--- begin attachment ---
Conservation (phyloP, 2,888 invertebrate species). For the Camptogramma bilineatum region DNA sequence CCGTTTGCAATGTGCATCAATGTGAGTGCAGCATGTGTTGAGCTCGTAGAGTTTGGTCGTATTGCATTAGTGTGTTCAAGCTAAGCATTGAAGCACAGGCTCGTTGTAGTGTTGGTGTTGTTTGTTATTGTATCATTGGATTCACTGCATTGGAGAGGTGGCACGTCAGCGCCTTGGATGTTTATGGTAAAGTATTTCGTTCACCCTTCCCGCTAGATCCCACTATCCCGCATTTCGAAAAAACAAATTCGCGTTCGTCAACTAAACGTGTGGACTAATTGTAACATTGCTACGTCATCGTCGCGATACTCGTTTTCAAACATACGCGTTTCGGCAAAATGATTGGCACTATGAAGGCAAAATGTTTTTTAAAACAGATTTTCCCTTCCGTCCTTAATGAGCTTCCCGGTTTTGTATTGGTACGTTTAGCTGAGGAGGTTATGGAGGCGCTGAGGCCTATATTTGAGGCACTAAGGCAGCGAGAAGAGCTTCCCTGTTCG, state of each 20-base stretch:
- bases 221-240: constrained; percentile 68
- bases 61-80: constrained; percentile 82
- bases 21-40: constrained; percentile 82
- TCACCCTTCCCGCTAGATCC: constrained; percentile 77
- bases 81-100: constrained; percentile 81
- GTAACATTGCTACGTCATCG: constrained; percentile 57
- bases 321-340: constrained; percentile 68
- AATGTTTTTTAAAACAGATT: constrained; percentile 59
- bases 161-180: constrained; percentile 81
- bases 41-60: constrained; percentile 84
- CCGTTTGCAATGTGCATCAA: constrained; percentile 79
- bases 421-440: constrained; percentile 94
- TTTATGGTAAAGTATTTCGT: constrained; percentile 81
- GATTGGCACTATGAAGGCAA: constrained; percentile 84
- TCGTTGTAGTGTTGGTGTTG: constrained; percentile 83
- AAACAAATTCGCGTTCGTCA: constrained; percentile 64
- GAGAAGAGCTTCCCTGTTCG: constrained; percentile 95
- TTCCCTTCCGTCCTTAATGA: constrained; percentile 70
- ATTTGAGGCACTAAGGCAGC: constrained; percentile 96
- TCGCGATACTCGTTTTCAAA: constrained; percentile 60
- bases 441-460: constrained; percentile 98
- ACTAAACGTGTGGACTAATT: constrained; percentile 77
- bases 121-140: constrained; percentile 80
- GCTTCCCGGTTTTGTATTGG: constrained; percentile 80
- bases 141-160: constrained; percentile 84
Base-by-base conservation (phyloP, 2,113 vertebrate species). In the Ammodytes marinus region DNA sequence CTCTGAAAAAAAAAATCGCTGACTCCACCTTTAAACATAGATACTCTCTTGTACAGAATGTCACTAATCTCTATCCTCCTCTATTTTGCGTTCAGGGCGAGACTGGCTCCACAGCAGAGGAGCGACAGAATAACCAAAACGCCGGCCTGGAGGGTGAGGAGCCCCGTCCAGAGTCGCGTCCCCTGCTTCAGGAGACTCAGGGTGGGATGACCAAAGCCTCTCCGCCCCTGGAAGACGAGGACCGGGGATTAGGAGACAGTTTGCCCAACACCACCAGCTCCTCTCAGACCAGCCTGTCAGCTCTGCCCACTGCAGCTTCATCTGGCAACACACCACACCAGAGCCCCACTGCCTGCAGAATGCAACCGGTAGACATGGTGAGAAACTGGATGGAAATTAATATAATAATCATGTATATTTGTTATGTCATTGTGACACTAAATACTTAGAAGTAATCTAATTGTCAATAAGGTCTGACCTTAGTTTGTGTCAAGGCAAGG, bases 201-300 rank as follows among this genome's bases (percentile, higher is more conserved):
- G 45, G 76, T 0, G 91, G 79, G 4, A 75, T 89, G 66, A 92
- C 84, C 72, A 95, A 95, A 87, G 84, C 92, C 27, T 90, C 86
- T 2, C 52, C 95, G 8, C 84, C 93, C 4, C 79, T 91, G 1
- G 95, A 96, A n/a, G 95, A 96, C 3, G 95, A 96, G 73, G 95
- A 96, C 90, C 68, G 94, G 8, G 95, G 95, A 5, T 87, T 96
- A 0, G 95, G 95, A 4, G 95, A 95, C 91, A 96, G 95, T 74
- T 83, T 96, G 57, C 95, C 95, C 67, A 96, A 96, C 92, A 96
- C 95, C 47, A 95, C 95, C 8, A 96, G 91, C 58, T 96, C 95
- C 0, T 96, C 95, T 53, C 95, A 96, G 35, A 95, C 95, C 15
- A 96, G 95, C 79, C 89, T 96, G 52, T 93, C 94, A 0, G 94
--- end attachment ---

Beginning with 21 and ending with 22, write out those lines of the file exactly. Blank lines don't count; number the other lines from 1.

- TCGCGATACTCGTTTTCAAA: constrained; percentile 60
- bases 441-460: constrained; percentile 98